“Help”, Ö1 consumer magazine, every Saturday at 11.40 am Radio Ö1 and as Audio notation.
You have reached the top, now only the mandatory image and the battery is now empty. Even in the mountains today, nothing works without electricity. This is not so tragic when taking a selfie, but there are also emergencies in the mountains where it is important that the smartphone is charged.
Turning off the screen saves electricity
“The screen consumes the most power, so when hiking, the mobile should be set so that the screen does not light up all the time, but remains black,” says Georg Rothwangle, IT expert at the Austrian Alpine Club.
On the other hand, just making the screen darker does not save electricity. Due to the weaker contrasts, experience has shown that it takes longer for you to be able to see anything at all.
Poor internet connection drains battery
A poor internet connection also causes the battery to drain quickly. “People are often surprised that their cell phone battery lasts much shorter in the mountains than in the big city with the same settings—phone connection and mobile data connection turned on,” says Rothwangle. This is due to the fact that when mobile phone reception is poor, a lot of energy is consumed in order to maintain transmission power.
On the hiking tour, apps that download data in the background should also be closed. If you want to be on the safe side, you can turn off your mobile data connection or even switch to airplane mode altogether. Then one cannot telephone either.
Determine the location between only with GPS
If the smartphone is used as a navigation aid, it is sufficient to record the location using GPS every now and then. This hardly puts a strain on the battery. On the other hand, if the entire route is recorded using an app, this consumes electricity because the cell phone has to be constantly connected to GPS satellites. It is best to download the map material in advance and use it offline.
Videos consume much more battery than photos because the larger amount of data must be processed and stored on the cell phone. Videos and photos can be uploaded later so the cell phone will last longer. On the other hand, it is quite economical to listen to music on the go.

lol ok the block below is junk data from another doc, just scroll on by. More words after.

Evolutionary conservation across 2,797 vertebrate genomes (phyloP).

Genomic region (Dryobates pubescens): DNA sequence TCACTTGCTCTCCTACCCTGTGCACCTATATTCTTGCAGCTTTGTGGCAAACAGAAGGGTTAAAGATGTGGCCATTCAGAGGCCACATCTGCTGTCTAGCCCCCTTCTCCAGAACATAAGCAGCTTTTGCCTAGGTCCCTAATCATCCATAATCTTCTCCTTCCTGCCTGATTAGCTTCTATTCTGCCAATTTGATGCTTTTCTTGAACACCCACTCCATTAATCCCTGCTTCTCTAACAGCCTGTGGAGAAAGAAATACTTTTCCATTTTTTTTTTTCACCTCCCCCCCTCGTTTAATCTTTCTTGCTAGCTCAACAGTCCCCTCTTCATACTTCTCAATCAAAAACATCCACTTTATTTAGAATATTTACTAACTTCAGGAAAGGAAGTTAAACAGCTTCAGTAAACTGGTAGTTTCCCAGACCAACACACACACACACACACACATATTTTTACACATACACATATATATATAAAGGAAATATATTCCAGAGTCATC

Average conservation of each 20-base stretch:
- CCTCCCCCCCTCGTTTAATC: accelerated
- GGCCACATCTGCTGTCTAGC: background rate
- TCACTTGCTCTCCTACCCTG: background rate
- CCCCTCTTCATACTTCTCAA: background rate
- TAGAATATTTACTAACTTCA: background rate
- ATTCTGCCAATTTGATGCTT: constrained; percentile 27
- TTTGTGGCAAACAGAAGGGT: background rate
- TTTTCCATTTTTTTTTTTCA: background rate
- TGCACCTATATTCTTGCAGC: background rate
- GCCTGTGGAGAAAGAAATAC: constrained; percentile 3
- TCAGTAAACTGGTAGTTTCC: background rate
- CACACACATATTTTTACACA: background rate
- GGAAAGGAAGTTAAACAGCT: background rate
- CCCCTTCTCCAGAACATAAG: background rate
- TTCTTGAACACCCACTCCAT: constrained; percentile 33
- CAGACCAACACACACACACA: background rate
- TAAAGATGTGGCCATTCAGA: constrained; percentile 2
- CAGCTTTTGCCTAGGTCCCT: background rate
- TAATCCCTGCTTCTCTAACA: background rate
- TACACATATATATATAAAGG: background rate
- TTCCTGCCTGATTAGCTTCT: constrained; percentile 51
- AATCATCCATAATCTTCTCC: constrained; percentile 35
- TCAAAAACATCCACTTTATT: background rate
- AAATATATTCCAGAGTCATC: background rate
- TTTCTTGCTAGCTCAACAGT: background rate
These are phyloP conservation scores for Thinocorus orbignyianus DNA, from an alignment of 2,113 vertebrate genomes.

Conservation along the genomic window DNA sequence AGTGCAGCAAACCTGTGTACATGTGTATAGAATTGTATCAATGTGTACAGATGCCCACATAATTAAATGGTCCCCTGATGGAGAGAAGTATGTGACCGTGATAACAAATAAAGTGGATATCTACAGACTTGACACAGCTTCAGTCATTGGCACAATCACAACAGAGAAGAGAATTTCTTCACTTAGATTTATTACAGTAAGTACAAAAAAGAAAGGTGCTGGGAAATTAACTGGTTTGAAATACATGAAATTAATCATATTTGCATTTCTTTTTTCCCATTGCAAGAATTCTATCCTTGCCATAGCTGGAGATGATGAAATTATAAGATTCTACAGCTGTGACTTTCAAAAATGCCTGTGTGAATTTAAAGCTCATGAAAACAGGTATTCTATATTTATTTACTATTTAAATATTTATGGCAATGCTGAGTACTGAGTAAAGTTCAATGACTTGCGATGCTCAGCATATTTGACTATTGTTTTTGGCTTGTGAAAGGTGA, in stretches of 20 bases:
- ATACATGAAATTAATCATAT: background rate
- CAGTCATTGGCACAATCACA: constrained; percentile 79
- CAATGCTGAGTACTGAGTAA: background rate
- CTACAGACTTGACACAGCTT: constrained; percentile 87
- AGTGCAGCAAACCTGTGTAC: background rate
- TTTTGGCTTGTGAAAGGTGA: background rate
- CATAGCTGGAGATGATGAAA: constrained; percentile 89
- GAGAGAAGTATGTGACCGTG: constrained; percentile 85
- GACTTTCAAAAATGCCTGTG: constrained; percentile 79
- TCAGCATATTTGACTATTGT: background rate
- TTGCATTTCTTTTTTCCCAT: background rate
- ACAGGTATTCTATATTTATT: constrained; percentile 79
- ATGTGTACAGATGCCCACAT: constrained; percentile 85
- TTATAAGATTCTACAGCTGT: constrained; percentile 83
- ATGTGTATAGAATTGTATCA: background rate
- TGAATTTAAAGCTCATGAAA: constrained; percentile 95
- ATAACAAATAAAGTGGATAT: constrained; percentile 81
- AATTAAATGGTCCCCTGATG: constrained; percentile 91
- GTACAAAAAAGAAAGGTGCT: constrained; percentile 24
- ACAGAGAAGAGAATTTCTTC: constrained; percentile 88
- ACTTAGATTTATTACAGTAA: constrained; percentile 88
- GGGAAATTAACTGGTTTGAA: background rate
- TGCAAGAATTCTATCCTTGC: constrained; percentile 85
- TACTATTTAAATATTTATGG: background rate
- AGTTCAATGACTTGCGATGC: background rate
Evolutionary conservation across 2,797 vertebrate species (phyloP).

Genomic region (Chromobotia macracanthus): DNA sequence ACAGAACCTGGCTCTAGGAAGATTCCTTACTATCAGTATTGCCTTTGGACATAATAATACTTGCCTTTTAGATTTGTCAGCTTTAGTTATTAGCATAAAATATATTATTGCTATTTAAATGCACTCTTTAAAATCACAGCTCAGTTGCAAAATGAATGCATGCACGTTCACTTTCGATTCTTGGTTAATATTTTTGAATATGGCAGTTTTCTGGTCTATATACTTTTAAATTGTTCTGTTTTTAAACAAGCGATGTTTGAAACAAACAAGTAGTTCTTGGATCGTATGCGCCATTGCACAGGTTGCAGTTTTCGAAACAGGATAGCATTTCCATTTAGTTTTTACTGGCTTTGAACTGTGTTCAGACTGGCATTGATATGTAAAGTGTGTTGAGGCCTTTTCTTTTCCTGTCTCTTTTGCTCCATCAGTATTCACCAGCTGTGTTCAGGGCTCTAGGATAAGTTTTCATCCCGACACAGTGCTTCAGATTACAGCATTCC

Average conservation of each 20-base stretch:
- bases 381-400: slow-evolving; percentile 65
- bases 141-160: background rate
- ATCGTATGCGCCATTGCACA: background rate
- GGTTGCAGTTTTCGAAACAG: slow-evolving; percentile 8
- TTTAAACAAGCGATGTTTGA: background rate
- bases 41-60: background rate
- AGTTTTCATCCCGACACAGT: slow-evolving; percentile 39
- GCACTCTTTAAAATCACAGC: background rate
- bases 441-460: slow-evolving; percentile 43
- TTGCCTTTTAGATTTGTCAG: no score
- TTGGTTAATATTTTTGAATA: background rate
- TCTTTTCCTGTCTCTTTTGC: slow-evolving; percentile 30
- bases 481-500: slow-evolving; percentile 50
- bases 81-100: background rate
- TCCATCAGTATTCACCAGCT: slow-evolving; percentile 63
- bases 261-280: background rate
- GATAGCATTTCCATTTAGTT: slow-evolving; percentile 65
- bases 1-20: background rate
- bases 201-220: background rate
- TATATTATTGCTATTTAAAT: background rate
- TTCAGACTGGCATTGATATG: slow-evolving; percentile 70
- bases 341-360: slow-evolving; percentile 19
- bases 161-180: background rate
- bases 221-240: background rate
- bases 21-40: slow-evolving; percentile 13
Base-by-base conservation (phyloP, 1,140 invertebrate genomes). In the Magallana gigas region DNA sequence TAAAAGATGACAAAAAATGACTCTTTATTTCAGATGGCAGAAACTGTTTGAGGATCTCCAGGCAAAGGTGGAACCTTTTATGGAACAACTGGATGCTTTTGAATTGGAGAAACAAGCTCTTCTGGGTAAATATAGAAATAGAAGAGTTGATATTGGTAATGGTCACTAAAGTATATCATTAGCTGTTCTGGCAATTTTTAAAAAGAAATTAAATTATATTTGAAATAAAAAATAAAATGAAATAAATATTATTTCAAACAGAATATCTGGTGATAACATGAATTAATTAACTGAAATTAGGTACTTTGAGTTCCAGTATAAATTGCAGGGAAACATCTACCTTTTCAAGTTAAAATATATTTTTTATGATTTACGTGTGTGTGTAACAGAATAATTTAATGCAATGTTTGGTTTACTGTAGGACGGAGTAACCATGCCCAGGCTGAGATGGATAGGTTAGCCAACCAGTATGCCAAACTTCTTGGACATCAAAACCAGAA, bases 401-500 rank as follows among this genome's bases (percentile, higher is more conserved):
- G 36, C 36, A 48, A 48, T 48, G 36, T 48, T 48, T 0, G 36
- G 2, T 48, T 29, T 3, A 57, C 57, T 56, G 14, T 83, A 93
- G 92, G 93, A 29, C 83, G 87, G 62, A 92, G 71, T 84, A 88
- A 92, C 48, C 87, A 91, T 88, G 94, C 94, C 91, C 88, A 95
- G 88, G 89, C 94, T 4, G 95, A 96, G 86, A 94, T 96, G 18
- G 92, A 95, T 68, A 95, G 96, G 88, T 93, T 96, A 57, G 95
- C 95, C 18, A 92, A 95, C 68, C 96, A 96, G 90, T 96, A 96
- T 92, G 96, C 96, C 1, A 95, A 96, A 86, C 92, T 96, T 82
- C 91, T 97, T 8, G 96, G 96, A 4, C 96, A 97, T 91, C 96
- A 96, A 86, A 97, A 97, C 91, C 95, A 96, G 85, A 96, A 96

Avoid extreme temperatures
The temperature can also affect the smartphone. “Basically, the battery doesn’t like very high and low temperatures,” says Rothwangle. In the summer, it is advisable to store the mobile phone in a place where it is not called. “So it’s not in a black sleeve visible on the outside of the backpack when the sun is shining.”
What definitely pays off is storing the cell phone in a way that it won’t get damaged in the event of a fall.
SMS uses less power
If the battery is almost empty despite all the precautions, it is better to switch to flight mode than to turn off the device completely, because restarting it costs more energy. You can let others know via SMS that you cannot be reached by phone on the tour from now on. Sending SMS uses the least amount of battery power.
Power banks and solar panels for recharging
On long trips, it is advisable to take an extra battery with you. These power banks are available in different sizes. The larger the battery, the heavier it is and the more times you charge your smartphone with it. “We usually recommend a battery pack of at least 10,000 mAh. This can be used to charge a typical cell phone about three times,” says Rothwangel. The best power banks in the test are out there over here.
The cell phone also gets power again with the help of a solar panel. This solar charger is worn on the outside of the backpack during the day. It should be sturdy and flexible at the same time so that it fits comfortably in a backpack. However, charging the mobile phone via battery packs and solar panels is slow. It is best to connect these devices when the battery is half full.
Get help without a mobile phone
Smartphones and hiking apps are practical aids on the go, but they shouldn’t replace your own orientation. “If the battery is empty, I won’t find my way using an app nor make an emergency call,” Rothwangl says.
Then the emergency signal remains in the Alps only for help. It consists of six signals per minute, and the response is three signals per minute. Signals can be loud screeching, whistling, or light signals.
If the mobile phone still has the minimum power, it is preferable to make a call for help via SMS. If you still have a phone call, this is best for the first 30 seconds, after which performance drops. Therefore, the most important information for assistants should be considered in advance. “This is the site in the first place, and then everything else on the site can be clarified,” says Rothwangel.
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